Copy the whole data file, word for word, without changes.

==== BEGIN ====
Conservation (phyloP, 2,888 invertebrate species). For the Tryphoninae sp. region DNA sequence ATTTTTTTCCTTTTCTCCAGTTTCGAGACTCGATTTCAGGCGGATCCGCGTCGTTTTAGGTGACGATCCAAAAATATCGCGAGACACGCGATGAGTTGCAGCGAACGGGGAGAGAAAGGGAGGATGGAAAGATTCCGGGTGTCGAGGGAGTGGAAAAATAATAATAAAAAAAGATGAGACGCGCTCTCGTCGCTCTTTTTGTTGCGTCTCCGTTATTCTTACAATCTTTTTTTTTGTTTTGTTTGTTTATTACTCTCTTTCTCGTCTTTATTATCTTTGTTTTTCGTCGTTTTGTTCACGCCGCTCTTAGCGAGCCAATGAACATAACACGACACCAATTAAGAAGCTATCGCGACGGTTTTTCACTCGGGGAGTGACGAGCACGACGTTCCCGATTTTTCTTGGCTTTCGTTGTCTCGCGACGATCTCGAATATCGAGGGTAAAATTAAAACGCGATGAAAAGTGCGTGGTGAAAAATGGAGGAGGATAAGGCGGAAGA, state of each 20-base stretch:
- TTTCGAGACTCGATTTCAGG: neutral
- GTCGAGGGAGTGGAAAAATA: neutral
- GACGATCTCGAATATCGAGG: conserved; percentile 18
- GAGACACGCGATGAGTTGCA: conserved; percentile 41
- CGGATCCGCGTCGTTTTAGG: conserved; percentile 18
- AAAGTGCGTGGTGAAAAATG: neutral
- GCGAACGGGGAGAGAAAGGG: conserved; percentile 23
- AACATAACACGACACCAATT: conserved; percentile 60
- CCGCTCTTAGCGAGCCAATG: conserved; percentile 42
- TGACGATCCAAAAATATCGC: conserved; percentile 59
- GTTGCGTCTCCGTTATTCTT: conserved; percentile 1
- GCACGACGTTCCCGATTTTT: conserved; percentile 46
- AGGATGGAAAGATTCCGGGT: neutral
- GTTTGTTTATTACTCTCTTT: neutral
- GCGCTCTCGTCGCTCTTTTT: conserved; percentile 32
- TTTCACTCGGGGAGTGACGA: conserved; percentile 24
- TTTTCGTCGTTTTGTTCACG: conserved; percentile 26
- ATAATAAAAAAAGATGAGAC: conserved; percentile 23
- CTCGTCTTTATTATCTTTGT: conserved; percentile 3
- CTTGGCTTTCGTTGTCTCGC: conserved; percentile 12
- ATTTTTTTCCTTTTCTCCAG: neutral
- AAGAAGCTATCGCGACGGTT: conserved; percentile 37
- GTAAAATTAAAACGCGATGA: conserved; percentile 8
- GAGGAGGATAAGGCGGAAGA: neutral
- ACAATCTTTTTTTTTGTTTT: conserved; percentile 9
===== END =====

Conservation (phyloP, 2,888 invertebrate species). For the Tryphoninae sp. region DNA sequence ATTTTTTTCCTTTTCTCCAGTTTCGAGACTCGATTTCAGGCGGATCCGCGTCGTTTTAGGTGACGATCCAAAAATATCGCGAGACACGCGATGAGTTGCAGCGAACGGGGAGAGAAAGGGAGGATGGAAAGATTCCGGGTGTCGAGGGAGTGGAAAAATAATAATAAAAAAAGATGAGACGCGCTCTCGTCGCTCTTTTTGTTGCGTCTCCGTTATTCTTACAATCTTTTTTTTTGTTTTGTTTGTTTATTACTCTCTTTCTCGTCTTTATTATCTTTGTTTTTCGTCGTTTTGTTCACGCCGCTCTTAGCGAGCCAATGAACATAACACGACACCAATTAAGAAGCTATCGCGACGGTTTTTCACTCGGGGAGTGACGAGCACGACGTTCCCGATTTTTCTTGGCTTTCGTTGTCTCGCGACGATCTCGAATATCGAGGGTAAAATTAAAACGCGATGAAAAGTGCGTGGTGAAAAATGGAGGAGGATAAGGCGGAAGA, state of each 20-base stretch:
- TTTCGAGACTCGATTTCAGG: neutral
- GTCGAGGGAGTGGAAAAATA: neutral
- GACGATCTCGAATATCGAGG: conserved; percentile 18
- GAGACACGCGATGAGTTGCA: conserved; percentile 41
- CGGATCCGCGTCGTTTTAGG: conserved; percentile 18
- AAAGTGCGTGGTGAAAAATG: neutral
- GCGAACGGGGAGAGAAAGGG: conserved; percentile 23
- AACATAACACGACACCAATT: conserved; percentile 60
- CCGCTCTTAGCGAGCCAATG: conserved; percentile 42
- TGACGATCCAAAAATATCGC: conserved; percentile 59
- GTTGCGTCTCCGTTATTCTT: conserved; percentile 1
- GCACGACGTTCCCGATTTTT: conserved; percentile 46
- AGGATGGAAAGATTCCGGGT: neutral
- GTTTGTTTATTACTCTCTTT: neutral
- GCGCTCTCGTCGCTCTTTTT: conserved; percentile 32
- TTTCACTCGGGGAGTGACGA: conserved; percentile 24
- TTTTCGTCGTTTTGTTCACG: conserved; percentile 26
- ATAATAAAAAAAGATGAGAC: conserved; percentile 23
- CTCGTCTTTATTATCTTTGT: conserved; percentile 3
- CTTGGCTTTCGTTGTCTCGC: conserved; percentile 12
- ATTTTTTTCCTTTTCTCCAG: neutral
- AAGAAGCTATCGCGACGGTT: conserved; percentile 37
- GTAAAATTAAAACGCGATGA: conserved; percentile 8
- GAGGAGGATAAGGCGGAAGA: neutral
- ACAATCTTTTTTTTTGTTTT: conserved; percentile 9